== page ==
Monday, February 9, 2015

How Things Work

On Saturday afternoon, we had lunch at Uncle Julio's.  And while Noah loves their chips, he didn't get his standard order of fries.  Later, when we were home, he wanted his usual fries and lemonade.  We said we'd already had lunch.  So, he said we could go on a picnic, get money, and go to the store.  When that didn't work.  He said we could call and get some - like we call and get pizza or chinese food.  When that didn't work he said the brown delivery (UPS) could bring it.  Poor boy.  He knows how all this works, but it doesn't get the result he wants. (Yesterday was actually very nice weather wise, so we did get his fries and lemon and chicken and eat at the park!) 

A few times, when we've been at various stores and getting ready to leave, we've explained to him that we have to give them money first.  Now, if you handed him a dollar bill, he wouldn't know that was money.  (Well, we did finally do that yesterday, just so he'd have an idea.)  But, he's not ready to make the connection between doing X and getting money, and then taking the money to the store and buying things.  It probably won't be long though. 

Last weekend we went to Cracker Barrel for dinner, and of course, walking through the store part, he saw a car and a truck he needed.  He took the car to the table with us, and then decided he had to go back and trade it for the truck.  (It is a very cool, solidly made old truck.)  He and I are done eating, but Ching is still trying to finish.  So he tells her it's time to go and to get up and go give them money.  He was done and was ready to go home and play with his new truck. 

He's also very into looking at clocks and saying either where the little hand is, or where it should be for X to happen.  He has no idea how to actually tell time, he just knows there's a connection there somewhere.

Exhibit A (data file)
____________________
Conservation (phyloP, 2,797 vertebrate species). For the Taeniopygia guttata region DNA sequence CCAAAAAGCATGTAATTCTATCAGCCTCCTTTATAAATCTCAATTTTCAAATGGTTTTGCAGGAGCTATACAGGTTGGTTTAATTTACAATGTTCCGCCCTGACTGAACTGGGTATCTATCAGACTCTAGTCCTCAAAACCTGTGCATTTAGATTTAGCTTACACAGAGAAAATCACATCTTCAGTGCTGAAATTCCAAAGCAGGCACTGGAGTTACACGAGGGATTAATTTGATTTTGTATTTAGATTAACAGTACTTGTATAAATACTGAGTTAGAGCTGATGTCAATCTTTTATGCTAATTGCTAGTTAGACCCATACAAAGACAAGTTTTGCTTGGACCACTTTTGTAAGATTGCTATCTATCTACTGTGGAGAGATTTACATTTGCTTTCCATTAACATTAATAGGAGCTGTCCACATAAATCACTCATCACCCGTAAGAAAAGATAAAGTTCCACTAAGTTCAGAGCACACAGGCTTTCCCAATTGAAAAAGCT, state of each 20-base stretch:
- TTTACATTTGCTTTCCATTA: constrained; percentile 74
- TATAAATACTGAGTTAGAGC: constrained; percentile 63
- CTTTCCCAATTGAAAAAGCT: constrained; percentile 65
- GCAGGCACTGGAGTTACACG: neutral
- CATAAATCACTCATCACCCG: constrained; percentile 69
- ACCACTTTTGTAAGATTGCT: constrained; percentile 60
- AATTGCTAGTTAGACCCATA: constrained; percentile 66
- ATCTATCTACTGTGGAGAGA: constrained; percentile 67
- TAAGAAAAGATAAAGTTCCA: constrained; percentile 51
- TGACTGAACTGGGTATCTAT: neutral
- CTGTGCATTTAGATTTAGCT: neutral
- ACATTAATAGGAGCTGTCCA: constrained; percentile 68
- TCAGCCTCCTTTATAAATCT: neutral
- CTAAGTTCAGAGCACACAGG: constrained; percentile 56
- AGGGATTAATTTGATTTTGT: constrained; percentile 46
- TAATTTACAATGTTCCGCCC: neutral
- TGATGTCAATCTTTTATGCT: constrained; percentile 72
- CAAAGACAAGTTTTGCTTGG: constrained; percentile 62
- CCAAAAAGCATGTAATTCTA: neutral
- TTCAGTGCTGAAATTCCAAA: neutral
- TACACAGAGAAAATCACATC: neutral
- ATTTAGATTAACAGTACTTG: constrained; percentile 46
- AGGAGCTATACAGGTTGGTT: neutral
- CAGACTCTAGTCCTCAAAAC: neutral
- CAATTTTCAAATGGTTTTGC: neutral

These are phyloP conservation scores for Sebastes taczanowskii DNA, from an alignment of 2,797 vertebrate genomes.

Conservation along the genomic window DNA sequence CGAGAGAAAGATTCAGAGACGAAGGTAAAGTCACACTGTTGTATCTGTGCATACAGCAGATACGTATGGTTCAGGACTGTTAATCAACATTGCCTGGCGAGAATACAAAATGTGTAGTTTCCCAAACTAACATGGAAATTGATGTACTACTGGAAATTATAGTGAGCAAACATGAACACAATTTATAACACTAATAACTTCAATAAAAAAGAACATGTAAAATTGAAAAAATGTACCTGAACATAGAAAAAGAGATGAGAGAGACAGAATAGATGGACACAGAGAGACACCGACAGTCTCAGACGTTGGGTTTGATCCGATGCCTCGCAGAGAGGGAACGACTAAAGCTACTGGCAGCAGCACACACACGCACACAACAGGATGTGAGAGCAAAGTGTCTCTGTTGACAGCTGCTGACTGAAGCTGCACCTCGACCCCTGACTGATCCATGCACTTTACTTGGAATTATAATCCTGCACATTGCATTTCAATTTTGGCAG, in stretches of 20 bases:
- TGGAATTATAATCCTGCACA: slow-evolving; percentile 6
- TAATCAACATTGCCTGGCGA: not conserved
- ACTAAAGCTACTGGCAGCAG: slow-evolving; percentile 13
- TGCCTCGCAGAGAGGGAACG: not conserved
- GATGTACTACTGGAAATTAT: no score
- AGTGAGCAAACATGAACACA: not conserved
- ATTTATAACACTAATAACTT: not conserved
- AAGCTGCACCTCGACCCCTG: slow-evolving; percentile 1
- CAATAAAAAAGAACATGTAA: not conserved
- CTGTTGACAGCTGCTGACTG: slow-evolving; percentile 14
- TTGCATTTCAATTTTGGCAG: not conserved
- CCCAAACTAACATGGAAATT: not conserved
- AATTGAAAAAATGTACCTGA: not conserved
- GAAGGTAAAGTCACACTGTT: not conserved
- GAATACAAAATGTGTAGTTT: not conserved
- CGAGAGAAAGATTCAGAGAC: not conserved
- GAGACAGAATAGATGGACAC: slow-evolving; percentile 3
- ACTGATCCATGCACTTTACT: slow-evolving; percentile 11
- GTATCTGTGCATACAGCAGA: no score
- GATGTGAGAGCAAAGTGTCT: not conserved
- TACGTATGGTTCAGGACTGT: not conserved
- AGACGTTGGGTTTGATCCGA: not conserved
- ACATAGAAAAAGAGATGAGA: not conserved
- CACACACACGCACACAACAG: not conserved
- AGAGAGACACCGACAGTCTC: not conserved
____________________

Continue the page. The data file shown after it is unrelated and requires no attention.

In, he's kinda crazy news.  About a week ago, Noah told me the light fixture in the stairs said Hi to him. Since then, he insists that it be on all the time, because it's scary. Then, when he saw the other one like it in the downstairs hall, he said it had to be on, too.

Our boy is crazy smart when it comes to observing how things go and using that to his advantage.  

Tuesday, February 3, 2015


I believe we're living in some pretty stupid/crazy times currently.  But I am also incredibly optimistic about the future.  I believe everything from peanut allergies to Alzheimers to diabetes and cancer will be cured.  I believe this country will be strong and prosperous.  Those sorts of things. 

I also believe Noah and his generation will live to 120 or longer.  (I personally plan on living to 100.) 

So when parenting a kid under 10 seems like it's all so Right Now, and then teenagers and people in their 20s are also living Right Now, how do I raise a son for the long life?  How can I possibly instill that notion in him?  How does it affect the decisions I make, and the ones we help him make.

One big issue would be dating and marriage.  If you're going to live to 120, why would you even bother with dating in high school or maybe even your early 20s?  How do you pick a career and stay open enough to the idea it will probably change several times, so be invested, but not too invested?  How do you stay open to changing some things, but being consistent in others? 

Look at how much has changed in the past forty years.  How much more will in change in the next 40?

I don't know.  I'm fascinated with both history and the future.  Does it help to take the long view?